Moving to the Simonsberg ward we pause at the historic farm Muratie with its absorbingb2ap3_thumbnail_Muratie-shiraz.jpg centuries of stories highlighted by a fascinating mix of owners, from resolute to colourful, talented to hospitable. Their 2013 shiraz has also just been released, named after larger-than-life personality Ronnie Melck who became custodian in 1987, thus returning the farm to the Melck family after a break of almost a century.

Here the terroir yields a more typical shiraz, with plenty of pepper and other spices, backed by Christmas pudding fruit and dark chocolate. Its smooth and juicy and fulfils all expectations that fans anticipate of this all-popular cultivar. This is another wine that will benefit from further ageing, and, at R140, it won’t break the bank to squirrel away a case or two. In fact it offers very good value.







Off the R44, backed by the Helderberg’s verdant slopes,

Yonder Hill Wines cultivates just 6ha of vineyards that are now reaching theirb2ap3_thumbnail_Nicola-2010-Platter-4-star.jpg peak at 20 years old. Their recently released red blend is named Nicola, after the only daughter of owners Frikkie and Danila Naudé. As this is a shared characteristic, I was keen to sample this limited edition and second vintage of a four-star cab-led blend with 22% cab franc and 18% merlot completing the mix. Grapes were hand-picked, sorted and fermented in an oak open fermenter. Only new oak was used for maturation and the results are fresh and succulent, with fairly dominant cab character and rounded tannins, a wine that will make a fine accompaniment to grilled steak and rich beef casseroles. It sells for R255.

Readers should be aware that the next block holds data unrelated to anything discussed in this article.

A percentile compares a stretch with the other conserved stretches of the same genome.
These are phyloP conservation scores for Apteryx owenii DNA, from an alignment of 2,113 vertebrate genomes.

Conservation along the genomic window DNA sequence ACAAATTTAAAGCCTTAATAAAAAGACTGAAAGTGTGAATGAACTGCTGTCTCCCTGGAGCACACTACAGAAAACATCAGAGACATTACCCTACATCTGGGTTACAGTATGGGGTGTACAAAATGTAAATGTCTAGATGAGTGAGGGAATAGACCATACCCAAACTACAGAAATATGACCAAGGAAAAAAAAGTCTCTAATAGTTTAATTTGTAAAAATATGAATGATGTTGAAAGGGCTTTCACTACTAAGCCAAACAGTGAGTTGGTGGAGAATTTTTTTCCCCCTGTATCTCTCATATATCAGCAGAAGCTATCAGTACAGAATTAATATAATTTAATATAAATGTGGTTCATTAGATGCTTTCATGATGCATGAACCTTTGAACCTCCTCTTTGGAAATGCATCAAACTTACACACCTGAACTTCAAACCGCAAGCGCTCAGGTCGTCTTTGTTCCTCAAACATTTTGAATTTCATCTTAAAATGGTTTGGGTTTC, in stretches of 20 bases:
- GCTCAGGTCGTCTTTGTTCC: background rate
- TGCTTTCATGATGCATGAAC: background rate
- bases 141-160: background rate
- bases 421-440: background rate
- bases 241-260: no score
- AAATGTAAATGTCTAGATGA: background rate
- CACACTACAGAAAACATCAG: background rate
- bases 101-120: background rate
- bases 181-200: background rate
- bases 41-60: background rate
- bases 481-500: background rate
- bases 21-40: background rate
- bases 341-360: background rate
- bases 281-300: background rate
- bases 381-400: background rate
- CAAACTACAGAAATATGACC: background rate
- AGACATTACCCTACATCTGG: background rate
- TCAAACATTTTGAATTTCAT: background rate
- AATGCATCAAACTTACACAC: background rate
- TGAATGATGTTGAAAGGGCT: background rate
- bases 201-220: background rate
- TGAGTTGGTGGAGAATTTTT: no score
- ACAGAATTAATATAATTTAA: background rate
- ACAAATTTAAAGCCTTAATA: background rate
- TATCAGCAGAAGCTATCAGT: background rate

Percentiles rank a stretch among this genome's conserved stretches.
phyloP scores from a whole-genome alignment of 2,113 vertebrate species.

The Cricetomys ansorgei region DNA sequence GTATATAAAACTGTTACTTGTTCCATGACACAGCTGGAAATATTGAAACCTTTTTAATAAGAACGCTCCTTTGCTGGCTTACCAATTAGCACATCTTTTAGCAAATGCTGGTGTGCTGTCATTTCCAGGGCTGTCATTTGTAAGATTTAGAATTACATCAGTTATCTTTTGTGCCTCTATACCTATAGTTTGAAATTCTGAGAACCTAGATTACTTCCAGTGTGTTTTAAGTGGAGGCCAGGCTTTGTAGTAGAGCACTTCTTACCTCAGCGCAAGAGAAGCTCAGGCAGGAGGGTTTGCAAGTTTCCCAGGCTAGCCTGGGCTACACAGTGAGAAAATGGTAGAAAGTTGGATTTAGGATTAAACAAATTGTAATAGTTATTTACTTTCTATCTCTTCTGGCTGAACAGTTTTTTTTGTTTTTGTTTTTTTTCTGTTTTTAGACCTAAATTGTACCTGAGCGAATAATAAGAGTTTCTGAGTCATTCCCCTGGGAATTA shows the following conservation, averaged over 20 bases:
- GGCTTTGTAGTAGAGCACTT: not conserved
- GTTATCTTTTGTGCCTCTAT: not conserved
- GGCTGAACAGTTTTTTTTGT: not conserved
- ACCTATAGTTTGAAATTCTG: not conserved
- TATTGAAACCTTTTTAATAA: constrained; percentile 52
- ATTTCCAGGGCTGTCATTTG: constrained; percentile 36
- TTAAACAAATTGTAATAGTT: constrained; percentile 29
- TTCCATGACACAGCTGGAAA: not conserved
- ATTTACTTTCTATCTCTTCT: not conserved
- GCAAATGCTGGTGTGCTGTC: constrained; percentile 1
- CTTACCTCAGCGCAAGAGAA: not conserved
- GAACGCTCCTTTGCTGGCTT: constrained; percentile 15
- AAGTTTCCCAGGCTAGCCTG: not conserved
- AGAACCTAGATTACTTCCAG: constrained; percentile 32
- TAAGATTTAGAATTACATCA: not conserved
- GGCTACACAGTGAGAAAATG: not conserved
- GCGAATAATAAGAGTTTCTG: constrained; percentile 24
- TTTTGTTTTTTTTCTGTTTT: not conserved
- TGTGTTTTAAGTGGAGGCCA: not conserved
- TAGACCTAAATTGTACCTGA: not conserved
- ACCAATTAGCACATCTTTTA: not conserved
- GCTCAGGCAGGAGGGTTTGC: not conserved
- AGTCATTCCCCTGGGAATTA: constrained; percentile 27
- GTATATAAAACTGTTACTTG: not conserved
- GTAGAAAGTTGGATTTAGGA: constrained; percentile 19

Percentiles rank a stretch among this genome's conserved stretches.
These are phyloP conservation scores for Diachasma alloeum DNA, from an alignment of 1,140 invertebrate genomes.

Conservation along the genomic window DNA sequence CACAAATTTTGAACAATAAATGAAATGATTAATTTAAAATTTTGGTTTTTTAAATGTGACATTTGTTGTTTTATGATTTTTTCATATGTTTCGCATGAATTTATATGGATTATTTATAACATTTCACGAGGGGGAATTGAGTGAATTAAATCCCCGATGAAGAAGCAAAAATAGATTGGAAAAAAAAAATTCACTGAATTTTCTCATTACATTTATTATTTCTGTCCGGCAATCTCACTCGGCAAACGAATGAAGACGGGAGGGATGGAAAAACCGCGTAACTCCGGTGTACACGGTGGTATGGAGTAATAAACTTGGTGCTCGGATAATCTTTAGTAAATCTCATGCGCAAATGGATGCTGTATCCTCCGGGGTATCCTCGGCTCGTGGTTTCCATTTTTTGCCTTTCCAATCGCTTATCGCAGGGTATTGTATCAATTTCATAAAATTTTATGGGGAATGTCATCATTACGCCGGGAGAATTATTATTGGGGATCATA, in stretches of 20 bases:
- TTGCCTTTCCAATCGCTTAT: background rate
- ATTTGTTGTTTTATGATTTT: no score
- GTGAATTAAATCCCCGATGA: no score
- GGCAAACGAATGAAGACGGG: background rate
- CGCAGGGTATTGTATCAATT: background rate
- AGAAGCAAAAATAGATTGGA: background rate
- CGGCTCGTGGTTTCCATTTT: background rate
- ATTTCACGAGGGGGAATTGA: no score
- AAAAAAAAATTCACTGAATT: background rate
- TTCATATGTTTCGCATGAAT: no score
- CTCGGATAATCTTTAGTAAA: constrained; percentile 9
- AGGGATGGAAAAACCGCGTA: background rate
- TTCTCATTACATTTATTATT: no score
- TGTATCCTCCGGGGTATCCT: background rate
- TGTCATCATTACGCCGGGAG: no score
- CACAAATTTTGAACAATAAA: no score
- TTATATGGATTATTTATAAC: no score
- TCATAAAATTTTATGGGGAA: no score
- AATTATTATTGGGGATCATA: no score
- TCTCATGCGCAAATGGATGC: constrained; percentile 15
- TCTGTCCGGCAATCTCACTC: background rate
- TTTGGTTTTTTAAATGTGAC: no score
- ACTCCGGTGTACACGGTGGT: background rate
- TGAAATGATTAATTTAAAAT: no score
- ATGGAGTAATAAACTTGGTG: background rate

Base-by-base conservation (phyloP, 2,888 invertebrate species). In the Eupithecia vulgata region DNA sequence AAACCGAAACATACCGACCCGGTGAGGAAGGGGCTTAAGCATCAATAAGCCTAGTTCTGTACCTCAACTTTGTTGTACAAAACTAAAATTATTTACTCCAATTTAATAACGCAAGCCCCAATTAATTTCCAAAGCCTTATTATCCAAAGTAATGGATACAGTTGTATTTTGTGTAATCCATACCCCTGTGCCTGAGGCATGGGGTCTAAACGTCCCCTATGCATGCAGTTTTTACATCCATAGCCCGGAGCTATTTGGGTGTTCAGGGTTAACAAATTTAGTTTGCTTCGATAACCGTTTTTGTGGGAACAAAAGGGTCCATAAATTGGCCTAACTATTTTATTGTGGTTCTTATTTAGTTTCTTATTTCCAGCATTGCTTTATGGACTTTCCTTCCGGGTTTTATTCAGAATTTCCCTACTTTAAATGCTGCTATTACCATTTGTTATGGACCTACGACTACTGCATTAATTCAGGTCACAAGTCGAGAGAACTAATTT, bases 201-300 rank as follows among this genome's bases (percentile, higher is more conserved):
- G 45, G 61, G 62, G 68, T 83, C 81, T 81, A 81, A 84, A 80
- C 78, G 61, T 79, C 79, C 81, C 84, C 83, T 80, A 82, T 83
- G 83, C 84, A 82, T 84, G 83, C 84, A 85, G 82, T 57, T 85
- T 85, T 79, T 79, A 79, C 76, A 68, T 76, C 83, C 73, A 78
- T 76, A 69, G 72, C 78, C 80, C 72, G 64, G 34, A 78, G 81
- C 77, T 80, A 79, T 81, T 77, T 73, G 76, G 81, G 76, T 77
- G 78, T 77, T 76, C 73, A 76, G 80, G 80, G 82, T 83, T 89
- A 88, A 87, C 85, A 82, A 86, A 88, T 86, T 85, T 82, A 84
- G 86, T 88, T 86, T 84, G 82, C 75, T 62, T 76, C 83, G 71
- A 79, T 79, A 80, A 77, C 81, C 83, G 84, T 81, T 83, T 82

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Gauteng winelovers are in for a treat of a wine show next month.


The Unusuals is a wine show with a difference. Corlien Morris of the popular outlet Wine Menu will present an amazing range of top wines all of which are the lesser-known varietals. Think grenache noir, malbec, mourvedre and roussanne - to name just a few. Or try barbera, nebbiolo, petit verdot, sangiovese and zinfandel... Where else could one get a chance to taste these under one roof? Complementary canapes will be offered as well.

The venue is the Wanderers Club in Illovo, and the  show takes place on Thursday, August 18 from 6pm.

Tickets - which are in limited supply - cost R200 from Webtickets or from the shop at Blu Bird Centre. If still available, buy at the door on the night for R220.

Your host, Corlien Morris, has personally invited producers with labels that are both uncommon and of superb quality to take part. If there are wines that you fancy, you can buy at the show  at less than regular prices. In fact several of these wines are no longer available in the market.